Letter to a Young Musician #5

02010-01-01 @ 13:01

Dear Friend,

There is practicing and there is performing and they are two very different sides of a coin. Practice is a solitary act while performance involves an audience, large or small. Having an audience changes everything.

Practice is something you will get used to doing every day, like eating, drinking, sleeping. Few artists perform every single day.

The truth is, you can’t practice performing. You practice to practice and you can practice to get ready to perform, but performing is so very different…

You can practice landing, rolling and catching your fall, but you can’t practice parachuting – unless you jump out of a plane. You can train your body to run a long distance, but you can’t train running a marathon race in a large pack of runners – unless you run many marathons.

So that’s how you practice performing – by performing. It’s as simple as that. The more you perform, the better you become at performing. The more you perform the more at ease with performing will you become. True, some people are natural performers, but I find that they are rare exceptions. Most people grow into themselves on stage over time.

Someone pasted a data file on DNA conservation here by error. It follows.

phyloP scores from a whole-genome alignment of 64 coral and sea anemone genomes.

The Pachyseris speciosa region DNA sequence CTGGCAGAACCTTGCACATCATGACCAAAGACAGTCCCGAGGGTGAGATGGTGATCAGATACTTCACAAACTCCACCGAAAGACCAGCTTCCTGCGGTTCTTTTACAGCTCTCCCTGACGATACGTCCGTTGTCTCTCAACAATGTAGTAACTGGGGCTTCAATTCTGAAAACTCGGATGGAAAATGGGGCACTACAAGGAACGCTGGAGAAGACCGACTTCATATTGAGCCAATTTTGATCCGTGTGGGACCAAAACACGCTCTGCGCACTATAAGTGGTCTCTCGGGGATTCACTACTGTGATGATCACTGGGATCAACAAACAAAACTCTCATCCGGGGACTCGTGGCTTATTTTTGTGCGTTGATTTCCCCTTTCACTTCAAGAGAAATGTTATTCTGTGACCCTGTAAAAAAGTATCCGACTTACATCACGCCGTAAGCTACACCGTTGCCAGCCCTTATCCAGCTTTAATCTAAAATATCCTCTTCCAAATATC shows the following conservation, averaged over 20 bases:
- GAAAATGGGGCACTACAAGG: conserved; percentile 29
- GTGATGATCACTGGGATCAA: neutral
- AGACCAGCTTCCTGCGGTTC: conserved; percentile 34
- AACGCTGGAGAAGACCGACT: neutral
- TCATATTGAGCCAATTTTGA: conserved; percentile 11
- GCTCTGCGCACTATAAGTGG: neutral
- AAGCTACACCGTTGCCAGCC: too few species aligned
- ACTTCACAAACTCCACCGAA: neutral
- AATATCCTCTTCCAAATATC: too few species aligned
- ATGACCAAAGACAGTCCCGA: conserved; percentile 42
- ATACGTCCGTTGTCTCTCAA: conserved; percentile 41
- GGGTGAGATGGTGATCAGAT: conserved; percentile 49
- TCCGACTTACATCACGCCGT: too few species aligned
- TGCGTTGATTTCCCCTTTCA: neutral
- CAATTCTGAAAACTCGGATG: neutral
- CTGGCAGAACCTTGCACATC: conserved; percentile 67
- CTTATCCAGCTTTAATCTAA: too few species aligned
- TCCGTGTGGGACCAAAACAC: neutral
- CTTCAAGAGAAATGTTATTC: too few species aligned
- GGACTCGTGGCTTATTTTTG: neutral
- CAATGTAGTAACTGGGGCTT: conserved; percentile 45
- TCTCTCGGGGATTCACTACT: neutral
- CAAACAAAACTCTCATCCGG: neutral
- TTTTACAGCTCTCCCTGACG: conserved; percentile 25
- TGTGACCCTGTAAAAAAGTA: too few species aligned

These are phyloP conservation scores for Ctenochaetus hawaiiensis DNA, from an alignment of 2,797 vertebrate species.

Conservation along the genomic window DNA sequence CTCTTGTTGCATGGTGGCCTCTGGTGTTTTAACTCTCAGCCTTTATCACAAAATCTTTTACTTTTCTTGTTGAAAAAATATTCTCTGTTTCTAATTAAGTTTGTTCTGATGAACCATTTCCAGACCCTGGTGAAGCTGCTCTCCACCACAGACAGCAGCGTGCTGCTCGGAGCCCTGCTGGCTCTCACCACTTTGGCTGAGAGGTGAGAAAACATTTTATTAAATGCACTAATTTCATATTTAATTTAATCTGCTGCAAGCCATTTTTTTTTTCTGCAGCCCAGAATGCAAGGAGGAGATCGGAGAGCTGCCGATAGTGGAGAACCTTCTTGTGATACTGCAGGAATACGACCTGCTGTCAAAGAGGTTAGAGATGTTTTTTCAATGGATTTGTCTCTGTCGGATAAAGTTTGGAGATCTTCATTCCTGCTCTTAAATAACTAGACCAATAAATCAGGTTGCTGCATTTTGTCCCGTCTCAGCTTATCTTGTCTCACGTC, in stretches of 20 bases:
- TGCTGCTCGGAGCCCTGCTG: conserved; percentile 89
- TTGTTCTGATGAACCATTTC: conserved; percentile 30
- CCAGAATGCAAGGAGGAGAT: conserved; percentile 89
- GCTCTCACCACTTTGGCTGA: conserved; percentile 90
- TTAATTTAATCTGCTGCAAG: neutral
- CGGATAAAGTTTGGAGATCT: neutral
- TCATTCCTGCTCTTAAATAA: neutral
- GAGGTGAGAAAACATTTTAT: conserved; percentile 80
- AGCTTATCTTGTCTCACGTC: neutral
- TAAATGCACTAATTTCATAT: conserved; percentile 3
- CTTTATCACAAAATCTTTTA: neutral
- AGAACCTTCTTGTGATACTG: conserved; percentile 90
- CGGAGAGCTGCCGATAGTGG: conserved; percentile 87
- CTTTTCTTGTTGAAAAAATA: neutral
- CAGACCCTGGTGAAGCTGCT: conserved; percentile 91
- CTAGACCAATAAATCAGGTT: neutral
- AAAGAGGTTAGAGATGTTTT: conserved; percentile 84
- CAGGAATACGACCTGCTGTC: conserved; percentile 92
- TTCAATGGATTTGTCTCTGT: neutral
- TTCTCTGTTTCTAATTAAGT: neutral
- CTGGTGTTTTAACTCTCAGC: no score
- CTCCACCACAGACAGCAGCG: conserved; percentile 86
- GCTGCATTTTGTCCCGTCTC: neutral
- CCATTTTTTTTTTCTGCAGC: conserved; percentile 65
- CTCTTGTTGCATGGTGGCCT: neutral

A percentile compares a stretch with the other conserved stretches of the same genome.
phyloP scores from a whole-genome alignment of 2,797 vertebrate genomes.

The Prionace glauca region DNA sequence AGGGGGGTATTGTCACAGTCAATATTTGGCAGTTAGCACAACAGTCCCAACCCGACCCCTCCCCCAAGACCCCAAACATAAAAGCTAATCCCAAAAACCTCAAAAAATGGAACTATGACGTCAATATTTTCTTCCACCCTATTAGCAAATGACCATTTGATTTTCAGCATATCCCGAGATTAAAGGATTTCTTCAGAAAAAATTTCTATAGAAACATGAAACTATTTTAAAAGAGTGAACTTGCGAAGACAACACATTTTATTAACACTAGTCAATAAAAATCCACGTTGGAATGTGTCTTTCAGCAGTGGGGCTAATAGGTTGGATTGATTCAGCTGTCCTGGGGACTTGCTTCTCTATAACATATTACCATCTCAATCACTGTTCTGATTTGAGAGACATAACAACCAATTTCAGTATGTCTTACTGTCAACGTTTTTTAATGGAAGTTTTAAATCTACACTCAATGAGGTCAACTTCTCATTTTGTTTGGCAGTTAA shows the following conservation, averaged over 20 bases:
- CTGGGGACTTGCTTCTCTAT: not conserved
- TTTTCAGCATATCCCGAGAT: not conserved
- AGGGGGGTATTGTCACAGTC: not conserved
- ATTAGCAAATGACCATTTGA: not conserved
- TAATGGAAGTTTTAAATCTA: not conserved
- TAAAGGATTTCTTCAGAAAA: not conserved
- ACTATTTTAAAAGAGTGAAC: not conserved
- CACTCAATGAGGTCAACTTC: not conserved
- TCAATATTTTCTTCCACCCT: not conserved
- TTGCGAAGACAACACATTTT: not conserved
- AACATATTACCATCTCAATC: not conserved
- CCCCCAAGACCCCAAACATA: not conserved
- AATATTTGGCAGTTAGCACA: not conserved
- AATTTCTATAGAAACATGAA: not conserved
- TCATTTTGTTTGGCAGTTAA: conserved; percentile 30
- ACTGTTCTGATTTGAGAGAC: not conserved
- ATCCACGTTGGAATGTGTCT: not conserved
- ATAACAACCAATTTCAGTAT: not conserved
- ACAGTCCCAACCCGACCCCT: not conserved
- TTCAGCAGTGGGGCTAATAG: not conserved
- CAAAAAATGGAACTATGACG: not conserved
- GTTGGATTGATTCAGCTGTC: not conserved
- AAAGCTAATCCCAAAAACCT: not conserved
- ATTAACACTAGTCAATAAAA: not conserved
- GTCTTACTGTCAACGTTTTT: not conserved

After we returned from our first tour in 1990, we did a benefit concert in Santa Fe. Everyone in the band had lots of friends in the audience and we were excited and nervous. As a result we raced through 90 minutes of material in about an hour. Now, many years later the band seems to settle into a certain tempo for a song and that tempo doesn’t change much from performance to performance.

And remember: practicing is practicing and performing is performing. Do both!

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